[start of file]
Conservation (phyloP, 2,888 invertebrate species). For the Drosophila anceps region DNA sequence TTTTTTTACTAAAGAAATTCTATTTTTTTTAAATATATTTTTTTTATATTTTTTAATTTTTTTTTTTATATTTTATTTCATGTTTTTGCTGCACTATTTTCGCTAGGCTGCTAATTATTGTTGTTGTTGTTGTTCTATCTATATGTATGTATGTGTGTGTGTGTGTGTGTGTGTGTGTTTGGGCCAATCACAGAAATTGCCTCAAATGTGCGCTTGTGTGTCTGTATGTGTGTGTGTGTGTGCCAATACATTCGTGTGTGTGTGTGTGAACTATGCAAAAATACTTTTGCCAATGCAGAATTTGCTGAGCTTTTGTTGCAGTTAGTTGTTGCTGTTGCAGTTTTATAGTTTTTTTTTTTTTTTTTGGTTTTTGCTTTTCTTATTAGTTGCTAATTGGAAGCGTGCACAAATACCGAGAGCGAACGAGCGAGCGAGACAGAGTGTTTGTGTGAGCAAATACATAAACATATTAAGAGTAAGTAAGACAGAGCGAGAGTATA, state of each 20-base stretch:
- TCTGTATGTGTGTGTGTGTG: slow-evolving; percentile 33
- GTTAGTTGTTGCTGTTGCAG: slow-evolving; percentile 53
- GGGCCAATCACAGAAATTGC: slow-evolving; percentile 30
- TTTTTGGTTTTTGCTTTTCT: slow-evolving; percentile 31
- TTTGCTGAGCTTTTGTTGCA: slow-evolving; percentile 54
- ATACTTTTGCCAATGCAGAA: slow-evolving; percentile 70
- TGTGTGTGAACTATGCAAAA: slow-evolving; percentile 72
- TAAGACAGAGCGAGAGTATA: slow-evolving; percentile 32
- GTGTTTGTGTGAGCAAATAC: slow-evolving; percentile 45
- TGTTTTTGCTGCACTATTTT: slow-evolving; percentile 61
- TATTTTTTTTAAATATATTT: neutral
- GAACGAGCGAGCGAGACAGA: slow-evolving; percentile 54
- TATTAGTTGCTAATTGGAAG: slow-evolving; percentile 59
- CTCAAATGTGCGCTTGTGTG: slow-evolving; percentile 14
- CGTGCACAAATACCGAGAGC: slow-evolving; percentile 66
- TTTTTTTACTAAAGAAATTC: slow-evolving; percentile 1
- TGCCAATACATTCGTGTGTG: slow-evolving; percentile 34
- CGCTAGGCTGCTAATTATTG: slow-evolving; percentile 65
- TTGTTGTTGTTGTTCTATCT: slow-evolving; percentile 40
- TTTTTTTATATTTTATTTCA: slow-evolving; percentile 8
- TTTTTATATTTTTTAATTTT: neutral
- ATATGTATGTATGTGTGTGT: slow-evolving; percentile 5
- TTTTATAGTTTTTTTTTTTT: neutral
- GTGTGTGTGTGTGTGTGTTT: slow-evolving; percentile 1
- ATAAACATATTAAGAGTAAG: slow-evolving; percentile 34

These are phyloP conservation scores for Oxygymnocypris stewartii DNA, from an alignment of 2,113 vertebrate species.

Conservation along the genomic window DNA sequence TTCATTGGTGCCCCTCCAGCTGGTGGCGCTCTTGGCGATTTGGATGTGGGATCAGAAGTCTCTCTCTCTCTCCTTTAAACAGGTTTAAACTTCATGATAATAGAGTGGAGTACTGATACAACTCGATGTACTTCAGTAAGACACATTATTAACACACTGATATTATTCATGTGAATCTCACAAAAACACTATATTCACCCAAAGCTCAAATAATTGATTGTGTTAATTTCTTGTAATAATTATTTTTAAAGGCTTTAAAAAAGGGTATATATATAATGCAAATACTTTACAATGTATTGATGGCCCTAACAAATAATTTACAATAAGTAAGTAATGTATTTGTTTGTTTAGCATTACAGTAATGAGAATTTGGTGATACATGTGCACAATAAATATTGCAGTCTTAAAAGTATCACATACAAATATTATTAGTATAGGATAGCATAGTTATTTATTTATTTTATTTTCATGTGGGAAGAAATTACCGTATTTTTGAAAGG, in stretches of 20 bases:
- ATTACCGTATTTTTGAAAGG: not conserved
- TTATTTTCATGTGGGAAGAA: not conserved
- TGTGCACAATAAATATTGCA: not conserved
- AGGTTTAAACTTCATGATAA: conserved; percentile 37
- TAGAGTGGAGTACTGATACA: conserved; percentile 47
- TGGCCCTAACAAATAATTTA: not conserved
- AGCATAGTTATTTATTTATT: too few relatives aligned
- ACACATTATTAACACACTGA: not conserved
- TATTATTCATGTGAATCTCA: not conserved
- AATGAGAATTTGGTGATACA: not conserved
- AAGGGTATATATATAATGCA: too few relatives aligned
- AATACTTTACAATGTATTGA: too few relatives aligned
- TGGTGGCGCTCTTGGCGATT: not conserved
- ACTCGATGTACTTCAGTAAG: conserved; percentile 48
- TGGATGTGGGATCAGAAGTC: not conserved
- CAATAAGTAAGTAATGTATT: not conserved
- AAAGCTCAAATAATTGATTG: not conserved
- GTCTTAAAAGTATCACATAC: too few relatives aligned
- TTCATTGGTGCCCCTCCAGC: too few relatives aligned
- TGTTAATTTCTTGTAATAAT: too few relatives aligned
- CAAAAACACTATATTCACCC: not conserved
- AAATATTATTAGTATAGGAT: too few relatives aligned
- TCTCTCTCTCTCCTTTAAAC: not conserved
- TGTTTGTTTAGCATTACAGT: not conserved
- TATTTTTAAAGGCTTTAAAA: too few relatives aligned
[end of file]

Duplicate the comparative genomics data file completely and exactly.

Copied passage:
Conservation (phyloP, 2,888 invertebrate species). For the Drosophila anceps region DNA sequence TTTTTTTACTAAAGAAATTCTATTTTTTTTAAATATATTTTTTTTATATTTTTTAATTTTTTTTTTTATATTTTATTTCATGTTTTTGCTGCACTATTTTCGCTAGGCTGCTAATTATTGTTGTTGTTGTTGTTCTATCTATATGTATGTATGTGTGTGTGTGTGTGTGTGTGTGTGTTTGGGCCAATCACAGAAATTGCCTCAAATGTGCGCTTGTGTGTCTGTATGTGTGTGTGTGTGTGCCAATACATTCGTGTGTGTGTGTGTGAACTATGCAAAAATACTTTTGCCAATGCAGAATTTGCTGAGCTTTTGTTGCAGTTAGTTGTTGCTGTTGCAGTTTTATAGTTTTTTTTTTTTTTTTTGGTTTTTGCTTTTCTTATTAGTTGCTAATTGGAAGCGTGCACAAATACCGAGAGCGAACGAGCGAGCGAGACAGAGTGTTTGTGTGAGCAAATACATAAACATATTAAGAGTAAGTAAGACAGAGCGAGAGTATA, state of each 20-base stretch:
- TCTGTATGTGTGTGTGTGTG: slow-evolving; percentile 33
- GTTAGTTGTTGCTGTTGCAG: slow-evolving; percentile 53
- GGGCCAATCACAGAAATTGC: slow-evolving; percentile 30
- TTTTTGGTTTTTGCTTTTCT: slow-evolving; percentile 31
- TTTGCTGAGCTTTTGTTGCA: slow-evolving; percentile 54
- ATACTTTTGCCAATGCAGAA: slow-evolving; percentile 70
- TGTGTGTGAACTATGCAAAA: slow-evolving; percentile 72
- TAAGACAGAGCGAGAGTATA: slow-evolving; percentile 32
- GTGTTTGTGTGAGCAAATAC: slow-evolving; percentile 45
- TGTTTTTGCTGCACTATTTT: slow-evolving; percentile 61
- TATTTTTTTTAAATATATTT: neutral
- GAACGAGCGAGCGAGACAGA: slow-evolving; percentile 54
- TATTAGTTGCTAATTGGAAG: slow-evolving; percentile 59
- CTCAAATGTGCGCTTGTGTG: slow-evolving; percentile 14
- CGTGCACAAATACCGAGAGC: slow-evolving; percentile 66
- TTTTTTTACTAAAGAAATTC: slow-evolving; percentile 1
- TGCCAATACATTCGTGTGTG: slow-evolving; percentile 34
- CGCTAGGCTGCTAATTATTG: slow-evolving; percentile 65
- TTGTTGTTGTTGTTCTATCT: slow-evolving; percentile 40
- TTTTTTTATATTTTATTTCA: slow-evolving; percentile 8
- TTTTTATATTTTTTAATTTT: neutral
- ATATGTATGTATGTGTGTGT: slow-evolving; percentile 5
- TTTTATAGTTTTTTTTTTTT: neutral
- GTGTGTGTGTGTGTGTGTTT: slow-evolving; percentile 1
- ATAAACATATTAAGAGTAAG: slow-evolving; percentile 34

These are phyloP conservation scores for Oxygymnocypris stewartii DNA, from an alignment of 2,113 vertebrate species.

Conservation along the genomic window DNA sequence TTCATTGGTGCCCCTCCAGCTGGTGGCGCTCTTGGCGATTTGGATGTGGGATCAGAAGTCTCTCTCTCTCTCCTTTAAACAGGTTTAAACTTCATGATAATAGAGTGGAGTACTGATACAACTCGATGTACTTCAGTAAGACACATTATTAACACACTGATATTATTCATGTGAATCTCACAAAAACACTATATTCACCCAAAGCTCAAATAATTGATTGTGTTAATTTCTTGTAATAATTATTTTTAAAGGCTTTAAAAAAGGGTATATATATAATGCAAATACTTTACAATGTATTGATGGCCCTAACAAATAATTTACAATAAGTAAGTAATGTATTTGTTTGTTTAGCATTACAGTAATGAGAATTTGGTGATACATGTGCACAATAAATATTGCAGTCTTAAAAGTATCACATACAAATATTATTAGTATAGGATAGCATAGTTATTTATTTATTTTATTTTCATGTGGGAAGAAATTACCGTATTTTTGAAAGG, in stretches of 20 bases:
- ATTACCGTATTTTTGAAAGG: not conserved
- TTATTTTCATGTGGGAAGAA: not conserved
- TGTGCACAATAAATATTGCA: not conserved
- AGGTTTAAACTTCATGATAA: conserved; percentile 37
- TAGAGTGGAGTACTGATACA: conserved; percentile 47
- TGGCCCTAACAAATAATTTA: not conserved
- AGCATAGTTATTTATTTATT: too few relatives aligned
- ACACATTATTAACACACTGA: not conserved
- TATTATTCATGTGAATCTCA: not conserved
- AATGAGAATTTGGTGATACA: not conserved
- AAGGGTATATATATAATGCA: too few relatives aligned
- AATACTTTACAATGTATTGA: too few relatives aligned
- TGGTGGCGCTCTTGGCGATT: not conserved
- ACTCGATGTACTTCAGTAAG: conserved; percentile 48
- TGGATGTGGGATCAGAAGTC: not conserved
- CAATAAGTAAGTAATGTATT: not conserved
- AAAGCTCAAATAATTGATTG: not conserved
- GTCTTAAAAGTATCACATAC: too few relatives aligned
- TTCATTGGTGCCCCTCCAGC: too few relatives aligned
- TGTTAATTTCTTGTAATAAT: too few relatives aligned
- CAAAAACACTATATTCACCC: not conserved
- AAATATTATTAGTATAGGAT: too few relatives aligned
- TCTCTCTCTCTCCTTTAAAC: not conserved
- TGTTTGTTTAGCATTACAGT: not conserved
- TATTTTTAAAGGCTTTAAAA: too few relatives aligned